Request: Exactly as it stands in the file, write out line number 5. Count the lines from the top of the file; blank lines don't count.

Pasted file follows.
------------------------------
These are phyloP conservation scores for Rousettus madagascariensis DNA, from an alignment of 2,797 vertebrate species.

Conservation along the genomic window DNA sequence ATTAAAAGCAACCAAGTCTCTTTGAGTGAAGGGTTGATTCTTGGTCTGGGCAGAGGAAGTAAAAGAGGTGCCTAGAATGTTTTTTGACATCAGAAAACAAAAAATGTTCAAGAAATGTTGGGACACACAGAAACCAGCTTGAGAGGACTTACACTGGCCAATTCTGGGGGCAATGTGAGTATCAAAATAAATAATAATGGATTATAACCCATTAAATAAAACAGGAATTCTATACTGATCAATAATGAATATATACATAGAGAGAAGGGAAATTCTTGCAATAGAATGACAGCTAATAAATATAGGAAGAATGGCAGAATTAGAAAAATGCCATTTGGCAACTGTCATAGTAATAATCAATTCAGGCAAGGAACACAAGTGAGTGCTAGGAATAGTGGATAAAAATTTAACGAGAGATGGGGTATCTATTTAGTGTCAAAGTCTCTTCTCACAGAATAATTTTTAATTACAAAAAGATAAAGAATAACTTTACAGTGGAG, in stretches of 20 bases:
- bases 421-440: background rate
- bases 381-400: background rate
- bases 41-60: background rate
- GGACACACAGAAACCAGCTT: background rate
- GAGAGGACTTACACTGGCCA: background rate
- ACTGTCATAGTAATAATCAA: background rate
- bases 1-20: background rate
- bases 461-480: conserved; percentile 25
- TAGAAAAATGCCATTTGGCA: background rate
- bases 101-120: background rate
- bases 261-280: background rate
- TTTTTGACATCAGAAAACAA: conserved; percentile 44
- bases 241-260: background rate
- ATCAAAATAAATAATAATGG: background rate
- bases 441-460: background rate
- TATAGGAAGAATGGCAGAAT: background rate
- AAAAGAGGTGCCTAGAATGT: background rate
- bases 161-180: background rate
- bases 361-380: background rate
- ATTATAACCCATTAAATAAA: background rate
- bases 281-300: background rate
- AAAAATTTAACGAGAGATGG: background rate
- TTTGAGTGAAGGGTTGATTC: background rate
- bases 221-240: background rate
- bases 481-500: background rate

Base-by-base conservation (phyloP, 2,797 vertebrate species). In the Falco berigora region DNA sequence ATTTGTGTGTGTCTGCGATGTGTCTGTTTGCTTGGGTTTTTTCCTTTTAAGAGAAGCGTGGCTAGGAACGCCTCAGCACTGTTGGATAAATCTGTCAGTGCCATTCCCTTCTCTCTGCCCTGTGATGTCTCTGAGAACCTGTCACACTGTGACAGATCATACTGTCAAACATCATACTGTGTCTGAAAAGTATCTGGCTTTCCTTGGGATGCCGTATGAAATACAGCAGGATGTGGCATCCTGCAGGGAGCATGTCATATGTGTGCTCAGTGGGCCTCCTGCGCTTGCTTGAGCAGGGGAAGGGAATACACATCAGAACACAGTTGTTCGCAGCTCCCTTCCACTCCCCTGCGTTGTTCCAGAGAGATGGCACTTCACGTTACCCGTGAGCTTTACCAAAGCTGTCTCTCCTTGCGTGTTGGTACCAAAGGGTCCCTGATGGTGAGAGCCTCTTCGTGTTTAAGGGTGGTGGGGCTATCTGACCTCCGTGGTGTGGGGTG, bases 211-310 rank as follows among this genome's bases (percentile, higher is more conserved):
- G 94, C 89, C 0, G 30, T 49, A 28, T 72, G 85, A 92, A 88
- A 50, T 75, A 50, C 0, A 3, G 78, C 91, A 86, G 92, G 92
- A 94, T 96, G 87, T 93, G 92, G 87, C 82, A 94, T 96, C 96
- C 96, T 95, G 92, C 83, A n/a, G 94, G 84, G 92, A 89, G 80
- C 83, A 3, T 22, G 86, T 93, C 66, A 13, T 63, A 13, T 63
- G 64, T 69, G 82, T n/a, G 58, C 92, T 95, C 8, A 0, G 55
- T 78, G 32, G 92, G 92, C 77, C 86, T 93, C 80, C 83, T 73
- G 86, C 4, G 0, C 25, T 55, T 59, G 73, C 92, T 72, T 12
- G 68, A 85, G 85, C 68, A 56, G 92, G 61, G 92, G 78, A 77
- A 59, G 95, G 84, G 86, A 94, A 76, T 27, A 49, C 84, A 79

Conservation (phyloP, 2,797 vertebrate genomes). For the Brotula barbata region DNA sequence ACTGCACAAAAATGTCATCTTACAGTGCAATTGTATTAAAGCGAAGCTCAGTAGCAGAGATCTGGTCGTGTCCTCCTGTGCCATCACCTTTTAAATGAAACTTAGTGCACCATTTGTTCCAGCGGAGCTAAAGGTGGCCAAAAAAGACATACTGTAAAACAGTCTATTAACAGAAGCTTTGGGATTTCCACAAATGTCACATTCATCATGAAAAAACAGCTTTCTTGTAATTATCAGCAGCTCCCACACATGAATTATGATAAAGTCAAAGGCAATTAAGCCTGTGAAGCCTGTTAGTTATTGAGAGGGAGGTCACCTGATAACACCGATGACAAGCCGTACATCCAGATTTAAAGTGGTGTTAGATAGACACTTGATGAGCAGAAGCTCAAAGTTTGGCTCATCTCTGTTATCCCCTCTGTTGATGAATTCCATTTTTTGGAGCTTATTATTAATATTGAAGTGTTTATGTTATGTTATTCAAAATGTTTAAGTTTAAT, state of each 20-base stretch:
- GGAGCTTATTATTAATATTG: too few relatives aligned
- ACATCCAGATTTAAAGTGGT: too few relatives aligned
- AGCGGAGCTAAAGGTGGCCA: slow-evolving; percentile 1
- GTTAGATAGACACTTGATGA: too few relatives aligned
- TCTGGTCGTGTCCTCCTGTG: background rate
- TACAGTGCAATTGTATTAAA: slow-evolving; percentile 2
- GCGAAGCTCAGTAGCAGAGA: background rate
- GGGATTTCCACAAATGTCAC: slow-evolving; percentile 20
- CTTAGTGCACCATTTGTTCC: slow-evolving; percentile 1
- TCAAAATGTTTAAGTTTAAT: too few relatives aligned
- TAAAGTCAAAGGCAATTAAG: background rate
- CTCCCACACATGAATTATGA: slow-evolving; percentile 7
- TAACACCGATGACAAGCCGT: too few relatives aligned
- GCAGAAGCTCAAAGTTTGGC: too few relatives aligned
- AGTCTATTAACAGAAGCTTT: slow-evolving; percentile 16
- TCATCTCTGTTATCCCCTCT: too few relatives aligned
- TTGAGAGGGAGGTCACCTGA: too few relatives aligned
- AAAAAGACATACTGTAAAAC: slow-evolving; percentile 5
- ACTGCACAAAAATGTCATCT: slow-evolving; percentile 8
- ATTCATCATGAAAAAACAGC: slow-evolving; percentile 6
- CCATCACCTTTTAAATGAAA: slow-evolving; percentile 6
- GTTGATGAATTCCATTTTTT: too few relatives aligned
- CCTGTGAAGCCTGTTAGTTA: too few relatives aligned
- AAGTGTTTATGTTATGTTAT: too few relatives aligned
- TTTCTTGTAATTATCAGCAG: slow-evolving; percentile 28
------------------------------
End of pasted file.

- bases 41-60: background rate